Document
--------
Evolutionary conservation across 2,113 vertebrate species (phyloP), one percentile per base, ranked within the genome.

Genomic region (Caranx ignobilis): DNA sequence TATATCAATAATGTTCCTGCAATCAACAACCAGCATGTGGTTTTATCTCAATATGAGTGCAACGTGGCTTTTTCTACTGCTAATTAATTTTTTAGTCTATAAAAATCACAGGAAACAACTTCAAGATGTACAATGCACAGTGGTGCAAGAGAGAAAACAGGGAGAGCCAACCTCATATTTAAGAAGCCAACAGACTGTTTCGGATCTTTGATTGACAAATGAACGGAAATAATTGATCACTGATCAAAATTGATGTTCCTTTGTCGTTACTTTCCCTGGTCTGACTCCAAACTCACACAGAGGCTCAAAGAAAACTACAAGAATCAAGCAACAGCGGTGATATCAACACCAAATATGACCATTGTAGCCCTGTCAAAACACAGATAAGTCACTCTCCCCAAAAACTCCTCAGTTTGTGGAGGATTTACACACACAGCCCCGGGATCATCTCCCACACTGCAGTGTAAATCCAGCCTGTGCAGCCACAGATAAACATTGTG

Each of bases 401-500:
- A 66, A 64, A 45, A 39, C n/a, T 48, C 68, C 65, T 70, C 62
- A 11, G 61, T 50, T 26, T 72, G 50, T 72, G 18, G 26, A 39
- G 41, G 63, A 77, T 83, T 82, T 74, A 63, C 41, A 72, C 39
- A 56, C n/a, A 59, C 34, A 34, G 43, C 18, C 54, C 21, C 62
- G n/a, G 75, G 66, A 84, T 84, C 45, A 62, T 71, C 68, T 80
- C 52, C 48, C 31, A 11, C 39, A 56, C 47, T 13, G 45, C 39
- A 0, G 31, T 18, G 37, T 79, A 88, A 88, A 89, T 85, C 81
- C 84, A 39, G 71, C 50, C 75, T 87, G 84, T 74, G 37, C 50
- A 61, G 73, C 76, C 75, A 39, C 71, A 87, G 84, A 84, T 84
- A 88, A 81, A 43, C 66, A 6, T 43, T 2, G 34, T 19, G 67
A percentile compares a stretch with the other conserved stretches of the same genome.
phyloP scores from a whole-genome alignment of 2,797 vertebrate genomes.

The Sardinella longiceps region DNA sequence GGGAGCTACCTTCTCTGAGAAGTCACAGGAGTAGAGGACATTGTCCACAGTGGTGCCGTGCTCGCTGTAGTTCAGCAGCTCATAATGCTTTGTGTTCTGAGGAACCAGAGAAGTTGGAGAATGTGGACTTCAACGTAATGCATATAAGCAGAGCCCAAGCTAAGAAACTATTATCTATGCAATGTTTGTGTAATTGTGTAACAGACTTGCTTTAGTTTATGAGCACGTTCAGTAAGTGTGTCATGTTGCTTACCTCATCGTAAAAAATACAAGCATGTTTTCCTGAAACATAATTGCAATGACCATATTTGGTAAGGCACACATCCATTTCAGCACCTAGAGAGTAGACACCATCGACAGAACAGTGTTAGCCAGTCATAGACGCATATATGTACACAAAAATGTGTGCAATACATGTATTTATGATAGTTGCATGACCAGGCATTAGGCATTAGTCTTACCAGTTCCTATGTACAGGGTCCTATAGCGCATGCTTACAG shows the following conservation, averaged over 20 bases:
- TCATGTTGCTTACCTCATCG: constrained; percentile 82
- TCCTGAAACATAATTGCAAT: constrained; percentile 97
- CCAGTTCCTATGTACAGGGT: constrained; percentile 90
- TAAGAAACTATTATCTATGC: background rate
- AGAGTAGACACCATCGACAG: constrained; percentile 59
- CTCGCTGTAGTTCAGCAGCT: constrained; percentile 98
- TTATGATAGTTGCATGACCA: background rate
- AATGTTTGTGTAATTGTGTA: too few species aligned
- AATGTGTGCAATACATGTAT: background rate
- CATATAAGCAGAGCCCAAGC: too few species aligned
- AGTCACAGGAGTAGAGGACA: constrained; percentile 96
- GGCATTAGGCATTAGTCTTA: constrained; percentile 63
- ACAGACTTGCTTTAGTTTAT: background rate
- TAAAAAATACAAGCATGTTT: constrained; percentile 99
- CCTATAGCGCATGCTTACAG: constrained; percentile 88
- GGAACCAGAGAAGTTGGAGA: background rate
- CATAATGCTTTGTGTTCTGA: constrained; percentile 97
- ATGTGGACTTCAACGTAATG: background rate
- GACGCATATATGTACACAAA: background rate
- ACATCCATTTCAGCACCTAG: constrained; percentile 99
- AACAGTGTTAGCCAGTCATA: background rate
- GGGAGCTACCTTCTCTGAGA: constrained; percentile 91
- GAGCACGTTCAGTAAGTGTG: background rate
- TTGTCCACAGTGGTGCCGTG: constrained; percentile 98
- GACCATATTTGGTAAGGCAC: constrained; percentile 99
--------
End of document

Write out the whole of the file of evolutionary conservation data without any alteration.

Evolutionary conservation across 2,113 vertebrate species (phyloP), one percentile per base, ranked within the genome.

Genomic region (Caranx ignobilis): DNA sequence TATATCAATAATGTTCCTGCAATCAACAACCAGCATGTGGTTTTATCTCAATATGAGTGCAACGTGGCTTTTTCTACTGCTAATTAATTTTTTAGTCTATAAAAATCACAGGAAACAACTTCAAGATGTACAATGCACAGTGGTGCAAGAGAGAAAACAGGGAGAGCCAACCTCATATTTAAGAAGCCAACAGACTGTTTCGGATCTTTGATTGACAAATGAACGGAAATAATTGATCACTGATCAAAATTGATGTTCCTTTGTCGTTACTTTCCCTGGTCTGACTCCAAACTCACACAGAGGCTCAAAGAAAACTACAAGAATCAAGCAACAGCGGTGATATCAACACCAAATATGACCATTGTAGCCCTGTCAAAACACAGATAAGTCACTCTCCCCAAAAACTCCTCAGTTTGTGGAGGATTTACACACACAGCCCCGGGATCATCTCCCACACTGCAGTGTAAATCCAGCCTGTGCAGCCACAGATAAACATTGTG

Each of bases 401-500:
- A 66, A 64, A 45, A 39, C n/a, T 48, C 68, C 65, T 70, C 62
- A 11, G 61, T 50, T 26, T 72, G 50, T 72, G 18, G 26, A 39
- G 41, G 63, A 77, T 83, T 82, T 74, A 63, C 41, A 72, C 39
- A 56, C n/a, A 59, C 34, A 34, G 43, C 18, C 54, C 21, C 62
- G n/a, G 75, G 66, A 84, T 84, C 45, A 62, T 71, C 68, T 80
- C 52, C 48, C 31, A 11, C 39, A 56, C 47, T 13, G 45, C 39
- A 0, G 31, T 18, G 37, T 79, A 88, A 88, A 89, T 85, C 81
- C 84, A 39, G 71, C 50, C 75, T 87, G 84, T 74, G 37, C 50
- A 61, G 73, C 76, C 75, A 39, C 71, A 87, G 84, A 84, T 84
- A 88, A 81, A 43, C 66, A 6, T 43, T 2, G 34, T 19, G 67
A percentile compares a stretch with the other conserved stretches of the same genome.
phyloP scores from a whole-genome alignment of 2,797 vertebrate genomes.

The Sardinella longiceps region DNA sequence GGGAGCTACCTTCTCTGAGAAGTCACAGGAGTAGAGGACATTGTCCACAGTGGTGCCGTGCTCGCTGTAGTTCAGCAGCTCATAATGCTTTGTGTTCTGAGGAACCAGAGAAGTTGGAGAATGTGGACTTCAACGTAATGCATATAAGCAGAGCCCAAGCTAAGAAACTATTATCTATGCAATGTTTGTGTAATTGTGTAACAGACTTGCTTTAGTTTATGAGCACGTTCAGTAAGTGTGTCATGTTGCTTACCTCATCGTAAAAAATACAAGCATGTTTTCCTGAAACATAATTGCAATGACCATATTTGGTAAGGCACACATCCATTTCAGCACCTAGAGAGTAGACACCATCGACAGAACAGTGTTAGCCAGTCATAGACGCATATATGTACACAAAAATGTGTGCAATACATGTATTTATGATAGTTGCATGACCAGGCATTAGGCATTAGTCTTACCAGTTCCTATGTACAGGGTCCTATAGCGCATGCTTACAG shows the following conservation, averaged over 20 bases:
- TCATGTTGCTTACCTCATCG: constrained; percentile 82
- TCCTGAAACATAATTGCAAT: constrained; percentile 97
- CCAGTTCCTATGTACAGGGT: constrained; percentile 90
- TAAGAAACTATTATCTATGC: background rate
- AGAGTAGACACCATCGACAG: constrained; percentile 59
- CTCGCTGTAGTTCAGCAGCT: constrained; percentile 98
- TTATGATAGTTGCATGACCA: background rate
- AATGTTTGTGTAATTGTGTA: too few species aligned
- AATGTGTGCAATACATGTAT: background rate
- CATATAAGCAGAGCCCAAGC: too few species aligned
- AGTCACAGGAGTAGAGGACA: constrained; percentile 96
- GGCATTAGGCATTAGTCTTA: constrained; percentile 63
- ACAGACTTGCTTTAGTTTAT: background rate
- TAAAAAATACAAGCATGTTT: constrained; percentile 99
- CCTATAGCGCATGCTTACAG: constrained; percentile 88
- GGAACCAGAGAAGTTGGAGA: background rate
- CATAATGCTTTGTGTTCTGA: constrained; percentile 97
- ATGTGGACTTCAACGTAATG: background rate
- GACGCATATATGTACACAAA: background rate
- ACATCCATTTCAGCACCTAG: constrained; percentile 99
- AACAGTGTTAGCCAGTCATA: background rate
- GGGAGCTACCTTCTCTGAGA: constrained; percentile 91
- GAGCACGTTCAGTAAGTGTG: background rate
- TTGTCCACAGTGGTGCCGTG: constrained; percentile 98
- GACCATATTTGGTAAGGCAC: constrained; percentile 99